Both supporters and opponents of the health overhaul law routinely refer to the requirement that most people get health insurance or pay a penalty as the measure's "linchpin."
But is it?
Not everyone thinks so.
"The biggest fear is that without mandatory health insurance there will be no incentive for people to buy health insurance until after they're sick, and then the system won't work," says Jamie Court, president of Consumer Watchdog, a California-based advocacy group that supports the law, but opposes mandatory health insurance. "I would take issue with that."
Court says the biggest problem with health insurance is that it costs too much. He thinks that rather than having a mandate — which, he point out, is highly unpopular with the public in both parties — more people would buy insurance if only the cost were lower.
"You could offer discounts to people who sign up early. You could increase premiums for those who delay," he says. "Medicare actually does this."
Mostly, says Court, states could be given more power to ensure that insurance companies can't impose premium increases that are unjustifiably large.
"The easiest way to get more people into the health insurance pool is to make health insurance more affordable," he says.
The insurance industry says that's not a good solution, since premiums merely reflect underlying health care costs. But insurance officials seem warmer to some other proposals that could entice more healthy people to sign up without actually requiring them to.
One comes from Paul Starr, a health care expert and professor at Princeton University.
Starr has suggested giving people who don't want coverage a chance to opt out. But if they choose to remain uninsured, he says, "you won't be eligible to opt back in and get any of the benefit of the subsidies or use new health insurance exchanges or buy without pre-existing conditions exclusions."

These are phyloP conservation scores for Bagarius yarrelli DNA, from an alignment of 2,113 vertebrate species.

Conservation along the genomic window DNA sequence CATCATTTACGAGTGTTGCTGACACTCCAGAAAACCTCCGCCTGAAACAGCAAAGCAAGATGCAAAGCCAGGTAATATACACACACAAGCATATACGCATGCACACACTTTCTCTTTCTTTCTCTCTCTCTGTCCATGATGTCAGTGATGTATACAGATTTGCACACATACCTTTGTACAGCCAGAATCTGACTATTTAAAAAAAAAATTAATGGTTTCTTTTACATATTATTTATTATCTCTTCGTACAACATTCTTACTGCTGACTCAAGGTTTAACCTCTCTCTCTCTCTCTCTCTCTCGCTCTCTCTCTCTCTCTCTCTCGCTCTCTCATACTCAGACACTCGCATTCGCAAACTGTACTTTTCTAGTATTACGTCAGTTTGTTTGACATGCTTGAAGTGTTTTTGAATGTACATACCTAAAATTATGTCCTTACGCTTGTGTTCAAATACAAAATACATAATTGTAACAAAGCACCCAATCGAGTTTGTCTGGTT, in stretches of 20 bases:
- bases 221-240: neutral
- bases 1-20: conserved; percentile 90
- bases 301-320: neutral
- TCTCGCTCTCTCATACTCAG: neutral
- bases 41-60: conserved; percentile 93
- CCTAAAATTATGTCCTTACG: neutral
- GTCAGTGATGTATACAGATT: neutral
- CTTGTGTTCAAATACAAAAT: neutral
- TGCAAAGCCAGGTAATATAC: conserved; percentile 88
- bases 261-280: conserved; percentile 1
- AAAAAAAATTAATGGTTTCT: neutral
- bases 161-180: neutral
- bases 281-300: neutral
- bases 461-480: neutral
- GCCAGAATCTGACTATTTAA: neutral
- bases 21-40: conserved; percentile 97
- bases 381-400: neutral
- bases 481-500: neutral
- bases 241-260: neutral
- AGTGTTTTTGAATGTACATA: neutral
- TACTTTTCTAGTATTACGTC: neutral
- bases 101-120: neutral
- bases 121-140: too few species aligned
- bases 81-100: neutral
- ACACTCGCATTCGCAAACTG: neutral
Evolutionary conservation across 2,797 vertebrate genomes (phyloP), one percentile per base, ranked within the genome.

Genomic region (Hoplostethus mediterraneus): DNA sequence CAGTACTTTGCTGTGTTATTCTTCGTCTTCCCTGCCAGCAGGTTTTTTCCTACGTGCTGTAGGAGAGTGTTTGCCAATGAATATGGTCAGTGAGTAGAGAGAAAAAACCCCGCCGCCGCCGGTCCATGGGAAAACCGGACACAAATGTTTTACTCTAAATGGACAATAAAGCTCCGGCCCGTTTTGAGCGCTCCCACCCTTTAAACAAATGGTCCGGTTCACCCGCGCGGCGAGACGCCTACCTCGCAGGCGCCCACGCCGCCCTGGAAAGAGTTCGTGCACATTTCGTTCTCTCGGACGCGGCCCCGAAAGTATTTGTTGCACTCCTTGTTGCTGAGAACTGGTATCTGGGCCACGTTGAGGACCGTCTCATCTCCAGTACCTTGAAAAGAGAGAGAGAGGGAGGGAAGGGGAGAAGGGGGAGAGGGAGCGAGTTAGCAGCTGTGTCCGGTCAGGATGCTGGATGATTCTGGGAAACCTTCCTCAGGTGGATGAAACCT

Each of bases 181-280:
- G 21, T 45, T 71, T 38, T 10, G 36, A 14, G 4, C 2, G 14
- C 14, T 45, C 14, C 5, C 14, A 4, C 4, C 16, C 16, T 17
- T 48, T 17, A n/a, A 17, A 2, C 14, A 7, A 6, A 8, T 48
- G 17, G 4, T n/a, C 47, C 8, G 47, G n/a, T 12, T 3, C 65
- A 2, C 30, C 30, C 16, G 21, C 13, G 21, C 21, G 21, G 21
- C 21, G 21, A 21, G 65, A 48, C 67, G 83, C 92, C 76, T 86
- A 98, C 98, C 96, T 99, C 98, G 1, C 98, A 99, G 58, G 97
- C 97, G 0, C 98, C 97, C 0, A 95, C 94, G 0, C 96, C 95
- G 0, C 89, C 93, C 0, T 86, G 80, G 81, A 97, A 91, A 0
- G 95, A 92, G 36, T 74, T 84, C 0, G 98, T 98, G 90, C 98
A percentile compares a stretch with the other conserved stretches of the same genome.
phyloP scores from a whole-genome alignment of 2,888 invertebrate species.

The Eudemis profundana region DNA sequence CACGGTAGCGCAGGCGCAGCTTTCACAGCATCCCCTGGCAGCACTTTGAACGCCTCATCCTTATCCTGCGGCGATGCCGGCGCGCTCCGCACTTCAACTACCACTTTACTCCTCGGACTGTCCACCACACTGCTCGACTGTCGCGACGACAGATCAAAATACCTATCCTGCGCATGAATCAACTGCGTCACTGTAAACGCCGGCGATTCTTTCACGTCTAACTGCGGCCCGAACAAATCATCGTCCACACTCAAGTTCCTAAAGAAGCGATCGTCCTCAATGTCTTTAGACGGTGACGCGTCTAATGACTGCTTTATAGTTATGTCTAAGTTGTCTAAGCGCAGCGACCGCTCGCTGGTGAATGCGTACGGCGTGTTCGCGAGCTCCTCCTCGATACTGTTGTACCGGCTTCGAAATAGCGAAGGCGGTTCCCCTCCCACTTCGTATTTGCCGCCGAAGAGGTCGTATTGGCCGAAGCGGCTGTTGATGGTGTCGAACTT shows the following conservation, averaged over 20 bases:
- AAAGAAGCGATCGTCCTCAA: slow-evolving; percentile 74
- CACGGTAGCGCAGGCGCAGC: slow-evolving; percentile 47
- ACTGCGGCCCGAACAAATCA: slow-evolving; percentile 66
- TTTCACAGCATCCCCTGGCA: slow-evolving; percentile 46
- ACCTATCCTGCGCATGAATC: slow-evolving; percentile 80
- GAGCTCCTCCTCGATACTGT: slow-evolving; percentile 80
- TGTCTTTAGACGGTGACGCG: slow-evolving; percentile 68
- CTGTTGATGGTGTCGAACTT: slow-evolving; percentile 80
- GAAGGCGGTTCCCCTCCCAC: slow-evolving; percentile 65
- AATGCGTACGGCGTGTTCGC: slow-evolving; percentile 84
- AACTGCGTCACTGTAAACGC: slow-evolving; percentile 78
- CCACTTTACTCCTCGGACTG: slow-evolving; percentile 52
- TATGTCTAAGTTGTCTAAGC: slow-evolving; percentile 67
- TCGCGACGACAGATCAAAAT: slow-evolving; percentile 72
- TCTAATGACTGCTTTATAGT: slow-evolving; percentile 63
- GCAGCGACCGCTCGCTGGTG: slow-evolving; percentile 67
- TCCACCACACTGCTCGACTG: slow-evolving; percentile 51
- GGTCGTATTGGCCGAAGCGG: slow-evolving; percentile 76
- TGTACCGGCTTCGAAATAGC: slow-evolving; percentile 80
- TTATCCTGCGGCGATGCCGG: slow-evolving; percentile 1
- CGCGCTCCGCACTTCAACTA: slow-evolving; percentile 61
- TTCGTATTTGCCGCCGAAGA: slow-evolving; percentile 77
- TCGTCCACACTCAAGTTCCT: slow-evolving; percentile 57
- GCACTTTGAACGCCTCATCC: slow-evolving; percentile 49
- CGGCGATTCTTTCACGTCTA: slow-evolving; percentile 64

In effect, he says, "you are basically opting into the world we have now." For five years.
Yet some analysts worry that still might not get enough healthy people to sign up compared to an actual mandate.
Len Nichols, a health economist who teaches at Virginia's George Mason University, says without a requirement for coverage, Congress might have to find another way to make the consequences of not having insurance even more dramatic.
For example, he says, perhaps if people don't buy insurance when it's first available, "if you ever try to buy insurance again, you'll have to pay three times the market price and we will put a gold sticker on your forehead and say to all hospitals, 'You do not have to treat this person, this person has forfeited their right to uncompensated care.'"
Now Nichols is only half serious about that gold star. He's quick to point out that doctors and hospitals are bound by professional standards not to turn away patients in need of emergency care. So he says Congress may want to consider another option: Make the states do the hard work. Lawmakers could withhold federal funding in the health law unless states require people to have health insurance. That's how Congress got states to lower speed limits in the 1970s.
"It would have the virtue of avoiding the constitutional debate," he says. But "it would have the downside of enabling states that were not inclined to expand coverage for their populations. They would then have an out and they would withdraw from the reform."
Nichols says Congress could also theoretically do something Republicans have been pushing — create separate "high-risk" pools for people with pre-existing conditions. Those pools already exist in many states, and there are new, federally sponsored pools to serve as a bridge to the new coverage in 2014. But in both cases they have been underused, largely because they are so expensive.
"To make the premiums humane, the subsidies would have to be quite large per person," he says. "It could be made to work, but most economists think it would be more expensive than what we're trying to do in the current reform bill."
In fact, says Nichols, in the end, "I think the mandate is the best tool to use" to get people covered and make private insurance work. Copyright 2011 National Public Radio. To see more, visit http://www.npr.org/.